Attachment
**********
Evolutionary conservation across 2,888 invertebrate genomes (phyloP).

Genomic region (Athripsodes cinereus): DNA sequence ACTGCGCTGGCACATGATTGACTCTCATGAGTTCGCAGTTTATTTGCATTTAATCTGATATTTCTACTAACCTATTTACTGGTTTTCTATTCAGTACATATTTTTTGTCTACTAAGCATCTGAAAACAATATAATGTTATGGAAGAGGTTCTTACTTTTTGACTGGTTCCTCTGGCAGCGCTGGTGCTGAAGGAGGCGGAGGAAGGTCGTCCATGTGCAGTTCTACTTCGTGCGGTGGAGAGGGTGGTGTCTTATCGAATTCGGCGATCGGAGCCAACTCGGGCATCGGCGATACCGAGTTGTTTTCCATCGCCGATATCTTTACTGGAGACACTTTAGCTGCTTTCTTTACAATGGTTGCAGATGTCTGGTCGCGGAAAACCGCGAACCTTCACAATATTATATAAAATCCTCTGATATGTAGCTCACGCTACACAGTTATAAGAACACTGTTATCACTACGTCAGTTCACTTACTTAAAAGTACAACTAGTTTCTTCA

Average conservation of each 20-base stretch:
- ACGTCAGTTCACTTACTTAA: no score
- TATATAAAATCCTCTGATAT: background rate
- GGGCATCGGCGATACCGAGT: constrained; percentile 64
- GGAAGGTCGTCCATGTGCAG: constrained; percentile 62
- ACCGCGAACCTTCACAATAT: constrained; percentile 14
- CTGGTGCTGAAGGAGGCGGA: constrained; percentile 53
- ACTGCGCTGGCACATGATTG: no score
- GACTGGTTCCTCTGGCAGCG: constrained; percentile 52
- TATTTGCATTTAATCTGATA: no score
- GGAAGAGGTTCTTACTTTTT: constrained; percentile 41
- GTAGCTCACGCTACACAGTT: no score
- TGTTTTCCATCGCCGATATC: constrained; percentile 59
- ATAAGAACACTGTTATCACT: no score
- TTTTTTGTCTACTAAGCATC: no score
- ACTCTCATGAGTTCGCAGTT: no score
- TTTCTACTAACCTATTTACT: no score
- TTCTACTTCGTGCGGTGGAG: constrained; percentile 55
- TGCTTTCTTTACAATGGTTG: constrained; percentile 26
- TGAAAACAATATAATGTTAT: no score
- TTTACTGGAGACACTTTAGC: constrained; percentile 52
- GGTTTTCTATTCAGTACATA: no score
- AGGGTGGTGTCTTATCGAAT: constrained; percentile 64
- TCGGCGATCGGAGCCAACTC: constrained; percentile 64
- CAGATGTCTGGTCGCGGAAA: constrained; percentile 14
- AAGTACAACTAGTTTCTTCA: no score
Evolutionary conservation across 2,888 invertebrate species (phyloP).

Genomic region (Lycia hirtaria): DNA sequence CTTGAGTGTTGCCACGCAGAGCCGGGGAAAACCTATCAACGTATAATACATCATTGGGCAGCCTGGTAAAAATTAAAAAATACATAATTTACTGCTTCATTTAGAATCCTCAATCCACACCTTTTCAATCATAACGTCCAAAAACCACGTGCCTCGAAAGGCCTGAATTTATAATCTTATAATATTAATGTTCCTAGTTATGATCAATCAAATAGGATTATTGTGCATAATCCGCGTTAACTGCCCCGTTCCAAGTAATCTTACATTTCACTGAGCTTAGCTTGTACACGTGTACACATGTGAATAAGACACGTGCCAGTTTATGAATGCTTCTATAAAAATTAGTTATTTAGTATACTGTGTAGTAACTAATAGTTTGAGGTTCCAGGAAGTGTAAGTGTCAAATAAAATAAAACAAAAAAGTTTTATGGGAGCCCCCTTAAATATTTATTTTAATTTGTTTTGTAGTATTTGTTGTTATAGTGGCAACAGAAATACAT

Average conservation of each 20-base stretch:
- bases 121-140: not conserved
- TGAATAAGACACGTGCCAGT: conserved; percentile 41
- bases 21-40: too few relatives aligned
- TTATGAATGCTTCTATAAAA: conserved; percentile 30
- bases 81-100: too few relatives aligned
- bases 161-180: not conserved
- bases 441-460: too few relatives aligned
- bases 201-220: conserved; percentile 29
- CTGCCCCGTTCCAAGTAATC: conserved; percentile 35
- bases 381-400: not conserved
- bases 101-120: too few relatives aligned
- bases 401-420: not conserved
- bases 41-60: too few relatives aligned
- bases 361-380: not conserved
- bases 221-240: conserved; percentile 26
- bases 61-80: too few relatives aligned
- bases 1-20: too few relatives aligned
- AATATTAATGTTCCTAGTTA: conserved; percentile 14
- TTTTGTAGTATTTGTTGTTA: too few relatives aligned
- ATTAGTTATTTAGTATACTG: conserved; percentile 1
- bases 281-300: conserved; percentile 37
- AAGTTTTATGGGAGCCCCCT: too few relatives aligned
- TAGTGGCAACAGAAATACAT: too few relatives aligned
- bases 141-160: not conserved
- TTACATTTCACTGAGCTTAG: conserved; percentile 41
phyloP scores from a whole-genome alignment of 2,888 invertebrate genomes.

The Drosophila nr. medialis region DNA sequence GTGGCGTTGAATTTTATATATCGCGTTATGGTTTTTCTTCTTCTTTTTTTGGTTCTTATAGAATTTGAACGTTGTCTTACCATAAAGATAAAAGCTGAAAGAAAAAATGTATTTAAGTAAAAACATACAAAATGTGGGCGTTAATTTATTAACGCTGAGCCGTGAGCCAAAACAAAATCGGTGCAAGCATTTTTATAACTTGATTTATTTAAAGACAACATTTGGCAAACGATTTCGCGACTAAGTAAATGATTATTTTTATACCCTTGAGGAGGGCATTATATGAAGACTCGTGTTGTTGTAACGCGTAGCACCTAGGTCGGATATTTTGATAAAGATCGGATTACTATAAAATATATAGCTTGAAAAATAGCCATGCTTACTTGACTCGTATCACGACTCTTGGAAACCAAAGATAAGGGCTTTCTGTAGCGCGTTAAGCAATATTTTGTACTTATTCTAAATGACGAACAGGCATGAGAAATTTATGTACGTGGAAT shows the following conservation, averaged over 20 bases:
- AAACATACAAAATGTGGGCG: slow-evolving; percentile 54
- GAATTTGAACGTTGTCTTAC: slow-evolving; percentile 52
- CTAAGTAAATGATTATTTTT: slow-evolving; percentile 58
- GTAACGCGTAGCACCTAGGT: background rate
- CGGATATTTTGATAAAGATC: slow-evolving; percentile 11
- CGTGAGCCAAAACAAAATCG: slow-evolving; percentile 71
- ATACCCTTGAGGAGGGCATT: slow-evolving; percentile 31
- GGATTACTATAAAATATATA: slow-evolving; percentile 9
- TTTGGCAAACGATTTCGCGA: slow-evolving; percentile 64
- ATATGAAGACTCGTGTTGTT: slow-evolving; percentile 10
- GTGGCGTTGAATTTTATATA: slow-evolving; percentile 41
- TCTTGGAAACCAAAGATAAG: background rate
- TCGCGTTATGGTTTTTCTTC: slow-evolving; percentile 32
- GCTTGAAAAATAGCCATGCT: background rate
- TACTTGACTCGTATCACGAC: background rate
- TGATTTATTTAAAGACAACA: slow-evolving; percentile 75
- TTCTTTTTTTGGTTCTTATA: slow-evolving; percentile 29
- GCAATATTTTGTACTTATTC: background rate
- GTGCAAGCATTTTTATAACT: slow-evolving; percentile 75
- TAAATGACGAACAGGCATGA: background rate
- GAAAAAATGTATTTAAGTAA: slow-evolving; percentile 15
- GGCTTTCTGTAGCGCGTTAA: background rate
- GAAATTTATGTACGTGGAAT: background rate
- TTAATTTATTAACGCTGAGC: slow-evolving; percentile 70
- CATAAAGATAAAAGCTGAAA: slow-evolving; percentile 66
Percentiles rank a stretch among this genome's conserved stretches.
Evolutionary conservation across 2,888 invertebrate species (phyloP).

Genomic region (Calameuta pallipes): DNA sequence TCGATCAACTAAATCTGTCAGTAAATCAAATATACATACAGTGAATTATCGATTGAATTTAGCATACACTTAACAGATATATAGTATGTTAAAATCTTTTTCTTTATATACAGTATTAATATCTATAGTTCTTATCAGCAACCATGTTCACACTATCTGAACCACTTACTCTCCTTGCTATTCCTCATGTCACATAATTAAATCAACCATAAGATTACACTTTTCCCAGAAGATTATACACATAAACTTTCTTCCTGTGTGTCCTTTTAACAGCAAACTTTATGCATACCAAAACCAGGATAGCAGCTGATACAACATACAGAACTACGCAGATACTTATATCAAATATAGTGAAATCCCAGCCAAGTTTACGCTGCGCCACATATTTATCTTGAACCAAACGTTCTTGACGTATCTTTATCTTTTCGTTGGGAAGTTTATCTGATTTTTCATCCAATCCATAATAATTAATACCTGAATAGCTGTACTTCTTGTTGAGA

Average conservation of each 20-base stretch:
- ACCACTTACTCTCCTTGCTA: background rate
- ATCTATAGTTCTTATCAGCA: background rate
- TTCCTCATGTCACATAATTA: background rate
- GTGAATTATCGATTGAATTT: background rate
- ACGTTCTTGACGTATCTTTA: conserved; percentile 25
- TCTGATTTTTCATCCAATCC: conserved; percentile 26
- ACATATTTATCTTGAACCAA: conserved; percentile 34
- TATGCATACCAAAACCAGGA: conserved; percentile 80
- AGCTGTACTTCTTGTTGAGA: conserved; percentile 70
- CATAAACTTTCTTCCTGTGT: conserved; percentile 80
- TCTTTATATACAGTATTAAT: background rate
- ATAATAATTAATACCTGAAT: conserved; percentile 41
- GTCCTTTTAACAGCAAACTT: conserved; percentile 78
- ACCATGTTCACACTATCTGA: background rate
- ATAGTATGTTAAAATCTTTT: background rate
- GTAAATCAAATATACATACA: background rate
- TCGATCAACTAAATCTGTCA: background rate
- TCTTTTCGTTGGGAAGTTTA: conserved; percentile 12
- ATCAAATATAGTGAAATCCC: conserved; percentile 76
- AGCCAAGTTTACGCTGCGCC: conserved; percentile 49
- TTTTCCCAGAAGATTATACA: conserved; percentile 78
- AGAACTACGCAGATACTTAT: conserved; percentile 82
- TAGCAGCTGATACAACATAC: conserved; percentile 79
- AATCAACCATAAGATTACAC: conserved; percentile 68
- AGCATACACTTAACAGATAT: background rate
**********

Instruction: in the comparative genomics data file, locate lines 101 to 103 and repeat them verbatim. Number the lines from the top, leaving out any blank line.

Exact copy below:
- ACCATGTTCACACTATCTGA: background rate
- ATAGTATGTTAAAATCTTTT: background rate
- GTAAATCAAATATACATACA: background rate